Hardtack, a dry flour biscuit, earned nicknames such as "tooth-dullers," "worm castles," and "sheet iron crackers" from soldiers. Hardtack made up a large portion of a soldier’s daily ration. Factories in the North baked hundreds of hardtack crackers every day, packed them in wooden crates and shipped them out by wagon or rail. If the hardtack was received soon after leaving the factory, it could be tasty and satisfying. Usually, the hardtack did not get to the soldiers until months after it had been made. By that time, they were too hard to be eaten without first being soaked in water or coffee. Sometimes they were infested with small bugs the soldiers called weevils.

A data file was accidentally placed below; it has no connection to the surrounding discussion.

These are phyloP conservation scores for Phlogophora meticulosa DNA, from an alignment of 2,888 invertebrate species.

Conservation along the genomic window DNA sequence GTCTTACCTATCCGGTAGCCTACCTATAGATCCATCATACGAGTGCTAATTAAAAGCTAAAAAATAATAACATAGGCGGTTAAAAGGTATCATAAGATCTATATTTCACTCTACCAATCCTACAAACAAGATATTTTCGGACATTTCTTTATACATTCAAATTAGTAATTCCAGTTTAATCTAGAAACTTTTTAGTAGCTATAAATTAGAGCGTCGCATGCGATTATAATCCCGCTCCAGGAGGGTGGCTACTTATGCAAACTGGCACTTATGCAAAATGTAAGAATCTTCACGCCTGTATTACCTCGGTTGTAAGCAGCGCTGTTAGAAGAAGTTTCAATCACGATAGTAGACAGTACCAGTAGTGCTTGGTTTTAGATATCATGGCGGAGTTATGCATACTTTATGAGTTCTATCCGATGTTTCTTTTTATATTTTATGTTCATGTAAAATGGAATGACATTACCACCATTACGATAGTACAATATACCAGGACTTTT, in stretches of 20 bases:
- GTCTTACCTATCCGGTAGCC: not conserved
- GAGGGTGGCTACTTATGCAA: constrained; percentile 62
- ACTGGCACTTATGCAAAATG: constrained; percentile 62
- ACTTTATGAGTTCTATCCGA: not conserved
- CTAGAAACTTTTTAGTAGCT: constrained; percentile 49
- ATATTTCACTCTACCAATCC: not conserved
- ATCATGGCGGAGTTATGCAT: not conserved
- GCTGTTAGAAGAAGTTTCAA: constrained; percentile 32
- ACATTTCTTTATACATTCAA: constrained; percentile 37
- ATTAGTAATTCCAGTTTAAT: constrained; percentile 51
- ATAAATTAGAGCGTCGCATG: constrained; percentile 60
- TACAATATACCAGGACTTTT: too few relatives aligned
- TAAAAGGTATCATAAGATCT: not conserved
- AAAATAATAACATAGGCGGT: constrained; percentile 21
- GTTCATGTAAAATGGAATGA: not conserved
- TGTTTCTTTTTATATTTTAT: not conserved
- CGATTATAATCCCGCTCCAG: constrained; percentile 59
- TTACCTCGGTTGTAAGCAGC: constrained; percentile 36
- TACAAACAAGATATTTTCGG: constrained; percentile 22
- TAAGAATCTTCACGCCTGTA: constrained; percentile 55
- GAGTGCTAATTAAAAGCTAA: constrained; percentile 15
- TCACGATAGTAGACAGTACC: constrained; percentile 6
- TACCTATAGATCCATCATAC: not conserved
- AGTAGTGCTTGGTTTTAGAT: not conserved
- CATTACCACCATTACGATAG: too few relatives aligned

Hardtack could be eaten plain though most men preferred to toast them over a fire, crumble them into soups, or crumble and fry them with their pork and bacon fat in a dish called skillygalee.
The soldiers' rations of hardtack. 2011. Photograph. National Parks Service.https://www.nps.gov/media/photo/gallery-item.htm?id=2F4A5AE3-1DD8-B71C-07F4B90CDE67F47F&gid=2F1E048C-1DD8-B71C-07DE0FCDFFC7AEB0
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